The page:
The New York City Council unanimously passed a bill in late March 2014 amending the New York City Human Rights Law (NYCHRL) to extend the anti-discrimination provisions of the law to unpaid interns. A 2013 federal court case, in which an unpaid intern filed suit for sexual harassment and hostile work environment, inspired the bill. The court dismissed the intern’s claims because city and state law, it found, do not apply to interns. Wang v. Phoenix Satellite Television US, No. 1:13-cv-00218, mem. order (S.D.N.Y., Oct. 3, 2013).
The plaintiff in Wang was a graduate student in journalism at Syracuse University in December 2009 when she began working as an unpaid intern for the American subsidiary of Phoenix Media Group, a television news company based in Hong Kong. She viewed the internship as a training opportunity, with the possibility of a full-time job after she graduated. She reported to the Washington DC bureau chief, who also oversaw operations in New York.
While the bureau chief was in New York one night in January 2010, she and several employees met him at a restaurant. She alleged in her lawsuit that he asked her to stay after the meal to discuss job prospects, then invited her back to his hotel. He allegedly made sexual comments that made her uncomfortable, but she felt that she could not refuse his invitation to go to his room because he was her boss. Once they were alone, he allegedly threw his arms around her, groped her, and attempted to kiss her. She broke free of him and left the hotel. After that, she claims, he ceased to express any interest in hiring her.
The plaintiff filed suit against Phoenix in federal court, asserting causes of action for sexual harassment, hostile work environment, and retaliation under the NYCHRL and the New York State Human Rights Law (NYSHRL). Phoenix moved to dismiss the suit for failure to state a claim on which the court could grant relief. The court declined to dismiss her retaliation claim, but it dismissed the hostile work environment claim and, by extension, the sexual harassment claim.
The court noted that no other court had ever addressed the question of whether the NYCHRL allows unpaid interns to bring a discrimination claim. See McCormick v. Int’l Ctr. for the Disabled, 2013 NY Slip Op. 31063(U) (Sup. Ct. N.Y. County 2013). It based its decision in part on the language used by the statutes. While both the NYCHRL and the NYSHRL prohibit discrimination against “persons,” they only allow “employees” to bring suit. It inferred that the statutes only protect employees, and held that the plaintiff was not an “employee” because she did not receive compensation. The Second Circuit held that compensation is a necessary part of the definition of employee under both the NYSHRL and Title VII of the Civil Rights Act. O’Connor v. Davis, 1126 F.3d 112 (2nd Cir. 1997). The court extended this definition to the NYCHRL.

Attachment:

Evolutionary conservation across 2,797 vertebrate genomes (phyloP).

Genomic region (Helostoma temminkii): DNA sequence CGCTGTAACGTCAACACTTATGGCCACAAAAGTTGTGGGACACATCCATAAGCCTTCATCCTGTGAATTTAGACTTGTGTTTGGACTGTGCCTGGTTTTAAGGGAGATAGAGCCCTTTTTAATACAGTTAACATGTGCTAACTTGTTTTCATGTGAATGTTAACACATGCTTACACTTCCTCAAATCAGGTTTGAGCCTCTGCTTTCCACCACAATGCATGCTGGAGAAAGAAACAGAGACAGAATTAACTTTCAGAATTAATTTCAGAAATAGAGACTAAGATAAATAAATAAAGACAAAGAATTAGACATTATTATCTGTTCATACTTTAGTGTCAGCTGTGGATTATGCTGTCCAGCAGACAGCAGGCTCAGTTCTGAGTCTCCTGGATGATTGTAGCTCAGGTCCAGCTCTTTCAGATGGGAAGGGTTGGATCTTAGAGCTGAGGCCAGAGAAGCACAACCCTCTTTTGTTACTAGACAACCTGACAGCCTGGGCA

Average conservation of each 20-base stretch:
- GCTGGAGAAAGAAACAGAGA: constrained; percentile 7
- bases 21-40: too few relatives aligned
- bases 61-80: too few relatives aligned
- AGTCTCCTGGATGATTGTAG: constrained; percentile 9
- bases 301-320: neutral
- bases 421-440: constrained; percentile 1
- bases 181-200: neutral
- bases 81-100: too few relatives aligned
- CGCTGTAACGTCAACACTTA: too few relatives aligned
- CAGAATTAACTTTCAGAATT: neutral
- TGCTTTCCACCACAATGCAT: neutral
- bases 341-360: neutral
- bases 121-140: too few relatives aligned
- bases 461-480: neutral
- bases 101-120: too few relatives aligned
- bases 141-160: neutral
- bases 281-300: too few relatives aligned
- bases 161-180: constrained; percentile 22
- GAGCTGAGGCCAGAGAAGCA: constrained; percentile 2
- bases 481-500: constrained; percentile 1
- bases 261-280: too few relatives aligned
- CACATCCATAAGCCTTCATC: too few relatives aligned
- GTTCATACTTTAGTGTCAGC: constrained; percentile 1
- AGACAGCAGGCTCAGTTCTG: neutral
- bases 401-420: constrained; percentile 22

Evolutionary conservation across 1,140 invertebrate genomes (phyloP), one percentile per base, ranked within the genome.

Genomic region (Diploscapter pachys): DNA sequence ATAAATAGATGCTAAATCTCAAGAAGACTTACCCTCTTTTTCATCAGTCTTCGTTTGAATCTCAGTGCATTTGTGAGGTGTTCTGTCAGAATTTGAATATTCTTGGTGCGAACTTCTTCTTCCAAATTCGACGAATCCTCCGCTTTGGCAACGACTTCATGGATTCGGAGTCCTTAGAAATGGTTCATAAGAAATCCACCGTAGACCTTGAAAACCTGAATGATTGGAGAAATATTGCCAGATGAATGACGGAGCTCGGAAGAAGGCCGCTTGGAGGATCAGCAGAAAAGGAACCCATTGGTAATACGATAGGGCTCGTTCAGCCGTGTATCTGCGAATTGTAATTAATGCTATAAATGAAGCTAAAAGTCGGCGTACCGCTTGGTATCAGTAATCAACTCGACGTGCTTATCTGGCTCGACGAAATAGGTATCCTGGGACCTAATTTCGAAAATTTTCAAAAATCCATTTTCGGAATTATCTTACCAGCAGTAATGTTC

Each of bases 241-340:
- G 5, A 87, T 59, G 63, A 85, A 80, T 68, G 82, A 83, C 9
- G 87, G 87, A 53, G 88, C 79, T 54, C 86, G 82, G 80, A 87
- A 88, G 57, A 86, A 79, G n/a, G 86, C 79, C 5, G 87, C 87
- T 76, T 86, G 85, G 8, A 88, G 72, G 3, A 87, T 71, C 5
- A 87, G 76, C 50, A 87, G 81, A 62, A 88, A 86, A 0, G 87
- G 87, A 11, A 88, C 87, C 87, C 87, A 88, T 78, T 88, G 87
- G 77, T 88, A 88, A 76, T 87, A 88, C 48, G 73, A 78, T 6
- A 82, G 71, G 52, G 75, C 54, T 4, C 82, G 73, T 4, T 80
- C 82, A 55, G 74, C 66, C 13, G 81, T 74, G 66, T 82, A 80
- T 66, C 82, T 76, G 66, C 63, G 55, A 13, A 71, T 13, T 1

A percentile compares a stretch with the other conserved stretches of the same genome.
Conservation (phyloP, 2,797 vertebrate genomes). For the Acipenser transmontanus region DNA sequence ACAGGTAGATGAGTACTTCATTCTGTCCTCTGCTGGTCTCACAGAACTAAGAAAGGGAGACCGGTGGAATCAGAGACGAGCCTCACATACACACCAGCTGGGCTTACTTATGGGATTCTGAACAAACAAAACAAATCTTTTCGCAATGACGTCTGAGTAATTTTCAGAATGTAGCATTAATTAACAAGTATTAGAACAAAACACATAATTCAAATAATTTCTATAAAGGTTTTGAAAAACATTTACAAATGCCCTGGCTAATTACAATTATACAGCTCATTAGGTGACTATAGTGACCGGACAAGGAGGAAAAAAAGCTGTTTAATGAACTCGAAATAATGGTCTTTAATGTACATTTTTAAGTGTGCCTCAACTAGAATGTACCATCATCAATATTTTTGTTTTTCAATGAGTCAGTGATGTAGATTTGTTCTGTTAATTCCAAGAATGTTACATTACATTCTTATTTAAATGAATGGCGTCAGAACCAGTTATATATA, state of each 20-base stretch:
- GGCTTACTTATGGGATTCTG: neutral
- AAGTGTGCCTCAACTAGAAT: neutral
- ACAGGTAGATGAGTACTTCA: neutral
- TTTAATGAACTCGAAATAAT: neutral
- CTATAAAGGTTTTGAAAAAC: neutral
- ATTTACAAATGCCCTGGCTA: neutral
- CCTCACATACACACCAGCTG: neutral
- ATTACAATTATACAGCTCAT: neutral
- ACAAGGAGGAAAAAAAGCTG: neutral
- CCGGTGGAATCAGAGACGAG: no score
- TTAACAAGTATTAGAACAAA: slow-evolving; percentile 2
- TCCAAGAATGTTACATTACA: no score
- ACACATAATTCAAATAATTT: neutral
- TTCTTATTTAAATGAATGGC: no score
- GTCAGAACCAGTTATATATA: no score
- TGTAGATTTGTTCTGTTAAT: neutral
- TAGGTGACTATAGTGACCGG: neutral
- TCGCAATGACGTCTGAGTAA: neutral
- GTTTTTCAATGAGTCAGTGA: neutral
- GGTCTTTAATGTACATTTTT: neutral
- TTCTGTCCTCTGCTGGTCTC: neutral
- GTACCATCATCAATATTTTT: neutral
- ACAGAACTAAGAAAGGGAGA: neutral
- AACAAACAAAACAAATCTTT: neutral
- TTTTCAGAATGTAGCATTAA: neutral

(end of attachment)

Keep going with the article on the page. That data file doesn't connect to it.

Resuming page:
The city ordinance, Int. No. 173-A, amends the NYCHRL to include a definition of “intern” as one who provides temporary work for an employer under staff supervision, regardless of salary, in order to gain education, experience, and employability. It adds a provision expressly stating that all of the provisions of the law relating to employees also apply to interns.
If you need to speak to an employment attorney in New Jersey or New York regarding sexual harassment, a hostile work environment, or other employment issues, contact the Resnick Law Group at 973-781-1204 or 646-867-7997.
More Blog Posts:
Lawsuit Claims Employer Fired Plaintiff for Reporting Racial Discrimination, Sexual Harassment Within Company, The New Jersey Employment Law Firm Blog, March 28, 2014
Lawsuit in New Jersey State Court Accuses Police Department of Sexual Harassment, Race Discrimination, and Harassment, The New Jersey Employment Law Firm Blog, March 20, 2014
Third Circuit Court of Appeals Addresses Legal Definition of “Employer” in Sexual Harassment Case, The New Jersey Employment Law Firm Blog, February 21, 2014
Photo credit: By Michael Daddino [CC-BY-2.0], via Wikimedia Commons.